When each of these risk thresholds have been met, it may already be too late. These are examples of extreme dangers that we will face in the later stages of AGI development and adoption, and by the time such models exist, the cat may well be out of the bag.

They do say that these are “high-level, illustrative” examples. Perhaps they just intended to demonstrate what the threat models look like at their extremes, and the eventual RSP will have more near-term and practical thresholds. We hope this is the case.

This lack of clarity highlights another problem with the 1.0 version of their AGI Readiness Policy: it is very lacking in detail. The public can’t trust voluntary safety policies with no teeth. If companies want to prove that they intend to adhere to self-imposed evaluation regimes, they should give specific examples of (1) specific evaluations that will trigger the implementation of safeguards and delay of further development/deployment, (2) which specific safeguards will be implemented at each threat level, and (3) which specific supervising committees, third parties, and other accountability mechanisms will help ensure that the policy is adhered to.

Many of these details are missing in Magic’s policy. Again, this may be related to its status as a pre-commitment rather than a full-blown RSP. Still, we would have liked to see more detail in this announcement.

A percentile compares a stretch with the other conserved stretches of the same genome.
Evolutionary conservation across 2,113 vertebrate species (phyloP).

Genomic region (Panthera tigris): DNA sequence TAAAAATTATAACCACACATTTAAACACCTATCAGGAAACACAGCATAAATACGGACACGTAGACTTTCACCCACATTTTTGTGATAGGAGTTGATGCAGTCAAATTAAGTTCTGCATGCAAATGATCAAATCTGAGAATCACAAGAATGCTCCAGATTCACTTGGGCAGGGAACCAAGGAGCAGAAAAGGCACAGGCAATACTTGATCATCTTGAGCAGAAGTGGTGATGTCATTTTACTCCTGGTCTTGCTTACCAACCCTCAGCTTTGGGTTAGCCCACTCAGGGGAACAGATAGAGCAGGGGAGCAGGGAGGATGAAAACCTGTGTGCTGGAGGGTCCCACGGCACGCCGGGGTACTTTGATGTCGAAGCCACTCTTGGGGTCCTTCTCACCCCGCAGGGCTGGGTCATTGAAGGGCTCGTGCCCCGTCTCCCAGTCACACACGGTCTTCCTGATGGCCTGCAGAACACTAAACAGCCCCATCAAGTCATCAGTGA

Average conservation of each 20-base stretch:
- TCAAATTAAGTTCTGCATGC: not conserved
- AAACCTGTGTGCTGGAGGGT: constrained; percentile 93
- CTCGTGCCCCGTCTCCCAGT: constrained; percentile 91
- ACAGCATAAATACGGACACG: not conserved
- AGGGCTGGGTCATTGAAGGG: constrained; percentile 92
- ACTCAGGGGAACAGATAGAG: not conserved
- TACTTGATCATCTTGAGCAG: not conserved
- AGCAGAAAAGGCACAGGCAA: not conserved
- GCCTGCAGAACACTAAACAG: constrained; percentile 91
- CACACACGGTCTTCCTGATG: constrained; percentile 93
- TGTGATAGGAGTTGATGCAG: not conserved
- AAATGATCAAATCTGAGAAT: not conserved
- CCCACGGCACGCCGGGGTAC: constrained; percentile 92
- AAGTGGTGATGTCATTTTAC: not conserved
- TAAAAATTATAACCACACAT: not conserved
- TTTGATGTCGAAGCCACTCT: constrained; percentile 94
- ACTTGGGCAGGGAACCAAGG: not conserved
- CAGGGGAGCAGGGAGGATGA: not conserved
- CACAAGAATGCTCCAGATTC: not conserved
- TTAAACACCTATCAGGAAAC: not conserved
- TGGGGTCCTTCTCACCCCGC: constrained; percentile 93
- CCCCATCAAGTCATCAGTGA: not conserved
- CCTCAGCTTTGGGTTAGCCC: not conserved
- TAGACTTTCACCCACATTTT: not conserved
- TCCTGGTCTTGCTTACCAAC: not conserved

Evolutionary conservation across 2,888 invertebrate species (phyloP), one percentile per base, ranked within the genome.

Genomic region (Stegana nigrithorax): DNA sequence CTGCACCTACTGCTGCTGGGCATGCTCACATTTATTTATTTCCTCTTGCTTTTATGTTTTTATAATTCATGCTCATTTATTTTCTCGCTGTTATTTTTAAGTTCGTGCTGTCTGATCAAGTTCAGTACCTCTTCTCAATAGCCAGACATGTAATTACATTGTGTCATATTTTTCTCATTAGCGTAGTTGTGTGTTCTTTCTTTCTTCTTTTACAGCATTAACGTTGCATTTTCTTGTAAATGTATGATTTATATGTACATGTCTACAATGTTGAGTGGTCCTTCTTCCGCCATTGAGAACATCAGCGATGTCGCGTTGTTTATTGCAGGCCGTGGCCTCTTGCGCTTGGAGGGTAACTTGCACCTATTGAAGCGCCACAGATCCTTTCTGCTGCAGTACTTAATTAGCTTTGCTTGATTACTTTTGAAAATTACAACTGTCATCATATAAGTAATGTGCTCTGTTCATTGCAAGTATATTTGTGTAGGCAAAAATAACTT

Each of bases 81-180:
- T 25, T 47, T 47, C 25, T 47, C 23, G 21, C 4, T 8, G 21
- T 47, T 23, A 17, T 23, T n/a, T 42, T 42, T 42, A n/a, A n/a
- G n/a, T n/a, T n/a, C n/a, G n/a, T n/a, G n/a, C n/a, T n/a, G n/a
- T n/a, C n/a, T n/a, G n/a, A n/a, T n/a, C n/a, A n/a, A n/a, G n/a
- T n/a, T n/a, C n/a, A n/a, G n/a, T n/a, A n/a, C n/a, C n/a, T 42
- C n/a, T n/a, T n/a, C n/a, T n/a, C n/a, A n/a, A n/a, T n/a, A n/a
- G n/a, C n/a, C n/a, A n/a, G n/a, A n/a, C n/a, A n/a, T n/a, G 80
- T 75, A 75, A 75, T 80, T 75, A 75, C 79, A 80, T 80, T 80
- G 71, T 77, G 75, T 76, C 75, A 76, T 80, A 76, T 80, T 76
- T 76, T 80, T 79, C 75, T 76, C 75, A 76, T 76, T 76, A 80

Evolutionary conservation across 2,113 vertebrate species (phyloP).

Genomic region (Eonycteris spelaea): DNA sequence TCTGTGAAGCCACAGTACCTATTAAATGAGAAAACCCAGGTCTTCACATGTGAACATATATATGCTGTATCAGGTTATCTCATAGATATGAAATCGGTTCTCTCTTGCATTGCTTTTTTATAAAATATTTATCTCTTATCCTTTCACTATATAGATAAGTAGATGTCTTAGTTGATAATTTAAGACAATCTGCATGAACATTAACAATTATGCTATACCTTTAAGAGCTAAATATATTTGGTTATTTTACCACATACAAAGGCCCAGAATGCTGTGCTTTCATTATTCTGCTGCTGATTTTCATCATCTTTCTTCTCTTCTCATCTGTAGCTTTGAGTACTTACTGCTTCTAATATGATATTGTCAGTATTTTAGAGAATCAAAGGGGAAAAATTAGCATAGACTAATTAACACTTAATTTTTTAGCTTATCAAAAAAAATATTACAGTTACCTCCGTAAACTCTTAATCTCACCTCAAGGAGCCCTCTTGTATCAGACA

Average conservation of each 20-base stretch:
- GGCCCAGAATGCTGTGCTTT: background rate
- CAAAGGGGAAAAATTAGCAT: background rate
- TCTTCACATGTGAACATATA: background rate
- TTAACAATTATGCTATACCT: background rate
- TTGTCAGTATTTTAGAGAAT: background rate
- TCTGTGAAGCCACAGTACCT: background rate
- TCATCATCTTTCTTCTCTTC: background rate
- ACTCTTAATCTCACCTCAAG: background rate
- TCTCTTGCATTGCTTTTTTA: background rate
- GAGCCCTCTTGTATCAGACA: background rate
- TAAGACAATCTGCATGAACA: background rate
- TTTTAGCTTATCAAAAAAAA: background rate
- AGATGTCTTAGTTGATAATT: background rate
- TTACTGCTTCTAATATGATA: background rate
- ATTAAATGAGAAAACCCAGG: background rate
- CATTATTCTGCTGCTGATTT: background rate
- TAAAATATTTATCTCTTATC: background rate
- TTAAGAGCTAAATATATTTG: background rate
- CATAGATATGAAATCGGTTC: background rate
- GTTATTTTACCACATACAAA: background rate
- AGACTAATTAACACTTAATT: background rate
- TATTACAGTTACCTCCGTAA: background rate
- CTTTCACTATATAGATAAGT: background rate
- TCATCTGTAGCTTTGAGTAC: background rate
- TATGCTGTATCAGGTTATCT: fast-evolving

Our final concern is that it remains unclear what Magic is doing today to help ensure its models’ safety, aside from conducting evaluations to determine whether they have met the industry frontier. We believe that non-frontier models may still pose risks due to specific features of their training and deployment. Even if they haven’t yet developed or released a frontier model, they should still be getting in the habit of practicing risk assessment and sharing the results of such assessments with the public.

The big picture

Despite the many flaws in version 1.0 of Magic’s AGI Readiness Policy, we think this is a meaningful step forward for the startup. We would like to see more AI startups discuss these risks and implement risk evaluation policies.

In particular, The Midas Project is currently worried about the startup Cognition. They are similar to Magic in many ways — developing AI coding agents with a small team and a lot of capital — but so far, they have seemingly refused to discuss AI safety or implement any public risk evaluation policy whatsoever.

If you believe Cognition should take AI safety seriously and talk to the public about how they will conduct risk evaluation, sign our petition today. If you’re looking for more ways to get involved, join our action hub.